by Juan Martinez, Phd, PE, FCSI
In Foodservice by Design, Juan Martinez leverages his 30-plus years in the foodservice and retail segments to discuss how industrial engineering can be applied to the foodservice industry. Juan is principal and founder of PROFITALITY, an industrial engineering consulting company that helps multi-unit retail and foodservice brands optimize their investment to support brand growth. He is a licensed Professional Engineer, with a BS in Industrial and Systems Engineering from Georgia Tech, and an MS and PhD in Engineering Management and Ergonomics from the University of Miami. He is a member of several professional organizations, including Foodservice Consultants Society International (FCSI), where he is a Professional Member, as well as the Institute of Industrial Engineering (IIE).
On the surface, scratch cooking seems like a pretty straightforward process for most foodservice operators. But it is important to understand how scratch cooking impacts product consistency and quality, food safety, labor and more.
One can say that open kitchens are a trend, thanks in part, to the concept of transparency that fast-casual chains continue to incorporate into their designs. There is not much that you cannot see in a Five Guys or a Chipotle restaurant while ordering or standing in the dining room. Although such casual dining chains as Macaroni Grill and Carrabba's have had open kitchens since their inceptions, I have noticed a larger number of casual dining concepts making their back of the house visible to patrons in the front of the house by showing a lot more of the trials and tribulations of the kitchen operation.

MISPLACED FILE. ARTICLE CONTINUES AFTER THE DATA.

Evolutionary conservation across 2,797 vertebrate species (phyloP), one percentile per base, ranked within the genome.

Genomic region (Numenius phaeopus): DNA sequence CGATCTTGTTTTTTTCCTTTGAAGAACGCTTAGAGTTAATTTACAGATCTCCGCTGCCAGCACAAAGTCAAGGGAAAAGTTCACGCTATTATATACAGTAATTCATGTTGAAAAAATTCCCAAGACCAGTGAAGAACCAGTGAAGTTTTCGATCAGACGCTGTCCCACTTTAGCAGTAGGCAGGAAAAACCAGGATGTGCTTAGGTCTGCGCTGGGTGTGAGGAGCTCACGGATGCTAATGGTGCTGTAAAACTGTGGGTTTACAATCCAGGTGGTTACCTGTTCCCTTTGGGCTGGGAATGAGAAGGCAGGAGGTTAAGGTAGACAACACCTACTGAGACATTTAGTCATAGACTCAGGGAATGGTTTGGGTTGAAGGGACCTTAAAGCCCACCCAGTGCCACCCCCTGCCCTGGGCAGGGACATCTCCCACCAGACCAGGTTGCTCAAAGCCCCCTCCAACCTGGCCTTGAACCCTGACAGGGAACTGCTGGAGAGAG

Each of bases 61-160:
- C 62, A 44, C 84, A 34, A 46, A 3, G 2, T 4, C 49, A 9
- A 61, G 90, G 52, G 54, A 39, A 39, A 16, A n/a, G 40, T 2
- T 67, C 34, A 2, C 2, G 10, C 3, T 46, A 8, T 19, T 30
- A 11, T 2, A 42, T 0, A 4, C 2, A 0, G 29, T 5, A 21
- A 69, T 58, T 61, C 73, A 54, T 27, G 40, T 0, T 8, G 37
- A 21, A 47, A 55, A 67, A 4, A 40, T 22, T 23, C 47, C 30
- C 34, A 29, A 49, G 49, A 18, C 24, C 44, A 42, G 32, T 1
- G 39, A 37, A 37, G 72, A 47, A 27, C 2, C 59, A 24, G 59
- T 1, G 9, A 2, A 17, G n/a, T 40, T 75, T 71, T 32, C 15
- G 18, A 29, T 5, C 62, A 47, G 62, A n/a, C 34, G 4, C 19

Foodservice operators that want to maximize their labor investment and avoid under-staffing during peak business periods should pay close attention to their staff's work content, of course, but also the way they design and equip work stations.
In this blog post I would like to explore the relationship between two different yet related design approaches and methodologies: analytical and empirical.
People often make New Year's resolutions to improve their personal lives. But what about our professional lives? It's a good idea to look at your work life and the factors that impact it with the hopes of making plans to position yourself and your organization for continued growth and evolution, writes Juan Martinez, PhD, PE, FCSI in his latest blog post.
As a business leader you are undoubtedly aware that the Affordable Healthcare Act is about to take effect. But that seems to be where most people's understanding of the legislation begins and ends. That's because this legislation is highly complex and to someone outside of Washington, D.C., it seems like a maze of regulations that are indiscriminately and independently linked to each other.
While the goal for most foodservice design is to enhance operational efficiency and guest experience, industry engineering processes can also enhance food safety when done right.
Part 4 in a series of posts on how industrial engineering philosophies and techniques can be applied to foodservice operations.
Trying to manage labor challenges is enough to make most foodservice and retail operators want to stick their heads in the sand. Doing so, however, creates other opportunities for the business to fail. That's where applying activity-based labor management techniques, a core principle of industrial engineering, can help foodservice and retail operators eliminate at least one bull's-eye.
Labor may be but one component of any foodservice operation but it remains one of the most expensive. Applied correctly, labor can make most any foodservice operation more efficient and help drive sales.